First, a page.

- The rates are for uncompressed data.
As can be seen from the table the audio data alone can (eg stereo, 16 bit at 44.1 kHz) take more bandwidth than is available from a single speed CDROM.
What are the options available to reduce data rates?
This will, obviously, depend very much on the importance of the audio information to your video. Taking the highest data rate (176 kB/s) as a starting point consider:
- mono instead of stereo (reduce down to 88 kB/s)
- 22 not 44 kHz sampling (reduce down to 44 kB/s)
- reduce to 22 kB/s by choosing either:
- a)11 kHz sampling
- b) 8 bit resolution
- or both a) and b) to reduce to 11 kB/s
As usual there are other ways of tackling the problem. Again one of the most useful tools at our disposal is compression. Depending on the nature of the audio signal, there are a number of ways of compressing the data. These algorithms attempt to take account of such factors as the way we hear and the large amounts of silence that can occur in speech detected by there being no signal, etc. Fortunately there are industry standards/organisations, such as the Interactive Multimedia Association (IMA), that tackle such issues as:
- cross-platform compatibility
- compression algorithms
- mismatches in recorded bit depth and playback capability
- sample rate conversion
For example, using the DVI® (Digital Video Interactive) algorithm, which consists of 4 bit ADPCM (Advanced Differential Pulse Coded Modulation) samples, we can achieve 44kHz, 16 bit (equivalent), stereo at a data rate of 44 kB/s (25% of the uncompressed rate).
Other tips and advice
- Cross platform compatibility. As is often the case, even with 'standards', there are cross-platform compatibility problems e.g. the AVI and QT IMA implementations are not 100% compatible; AVI does not support Apples MACE (Macintosh Audio Compression Engine) format. Therefore, if authoring for more than one platform, check which formats provide the necessary compatibility and/or be prepared to undertake some audio format conversion.
- Compression. Some of the audio formats use lossy compression techniques. Therefore you should appraise the format in relation to the importance of sound quality to your material. Audio compression can enable very useful reductions in data rates while maintaining good sound quality. This is an especially important consideration for delivery from CD-ROM.
- CD Quality audio. It is worth noting here that the 44 kHz, 16 bit stereo setting is often referred to as 'CD quality'. However, do not assume that this is what you will get; it will depend very much on the quality of the original material, recorded or live, and the equipment used for digitisation. Most standard sound cards generate an audible level of noise during recording which will be interpreted into the sound file; the inside of a computer is a very noisy environment in electronic terms. If high quality recording is important to you, consider evaluating some of the higher quality sounds cards.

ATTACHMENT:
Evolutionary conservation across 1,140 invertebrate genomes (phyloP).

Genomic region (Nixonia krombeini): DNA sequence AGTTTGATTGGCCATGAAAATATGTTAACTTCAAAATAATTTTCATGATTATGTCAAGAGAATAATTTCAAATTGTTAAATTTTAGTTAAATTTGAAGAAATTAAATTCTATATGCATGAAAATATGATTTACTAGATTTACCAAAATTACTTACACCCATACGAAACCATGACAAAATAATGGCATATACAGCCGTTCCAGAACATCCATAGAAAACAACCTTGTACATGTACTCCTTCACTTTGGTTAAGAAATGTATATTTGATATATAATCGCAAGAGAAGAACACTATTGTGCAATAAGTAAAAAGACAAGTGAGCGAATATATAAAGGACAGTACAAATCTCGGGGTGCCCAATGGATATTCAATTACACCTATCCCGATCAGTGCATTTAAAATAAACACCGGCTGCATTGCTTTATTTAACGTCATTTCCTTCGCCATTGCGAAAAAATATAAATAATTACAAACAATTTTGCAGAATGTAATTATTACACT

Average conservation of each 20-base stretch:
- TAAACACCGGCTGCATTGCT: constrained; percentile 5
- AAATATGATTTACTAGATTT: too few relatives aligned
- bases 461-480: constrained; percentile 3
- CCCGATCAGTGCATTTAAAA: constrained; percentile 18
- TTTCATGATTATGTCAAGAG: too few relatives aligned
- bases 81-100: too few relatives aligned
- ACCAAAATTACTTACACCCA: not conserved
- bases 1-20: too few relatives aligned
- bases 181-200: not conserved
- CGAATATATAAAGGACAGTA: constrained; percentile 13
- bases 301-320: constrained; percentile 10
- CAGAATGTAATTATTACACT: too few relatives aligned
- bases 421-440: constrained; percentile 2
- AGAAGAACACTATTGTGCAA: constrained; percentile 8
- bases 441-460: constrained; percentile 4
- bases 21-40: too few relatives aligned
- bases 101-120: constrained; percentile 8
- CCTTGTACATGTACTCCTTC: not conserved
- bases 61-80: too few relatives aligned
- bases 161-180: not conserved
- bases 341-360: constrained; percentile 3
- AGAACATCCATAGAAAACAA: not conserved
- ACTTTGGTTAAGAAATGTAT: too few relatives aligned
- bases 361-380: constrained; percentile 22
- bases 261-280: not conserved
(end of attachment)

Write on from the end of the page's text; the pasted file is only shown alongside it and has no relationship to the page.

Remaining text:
- Sample at the highest quality possible. It is worth sampling at the highest quality you can during capture and refrain from taking any decisions regarding delivered quality when you come to perform the final compression. This allows you to retrace and try other alternative combinations without having to recapture the sound.
- Assessing audio quality. For assessing the sound it is sensible to have audio playback equipment which is of a reasonably high standard. Audio that sounded fine through the 'multimedia' speakers supplied with your system can be actually very noisy and quite distorted when played over a high quality sound system. Sound quality is subjective; test out the quality with potential users.
- 'Lip sync'. During assessments you may find that some subjects report that speech and lip movement seem to be badly synchronised; some people are more sensitive to this than others. This 'lipsync' problem can occur during either capture or editing. Its occurrence during capture arises out of timing skews between the sound and video capture drivers. The higher quality or all-in-one capture cards are less likely to suffer from this problem. During editing, when adding or deleting, be aware that you may be altering the synchronisation between the audio and video tracks. In either case re-synchronisation can be performed in the editor before compression. Read your editors help file/manual for application specific techniques/settings.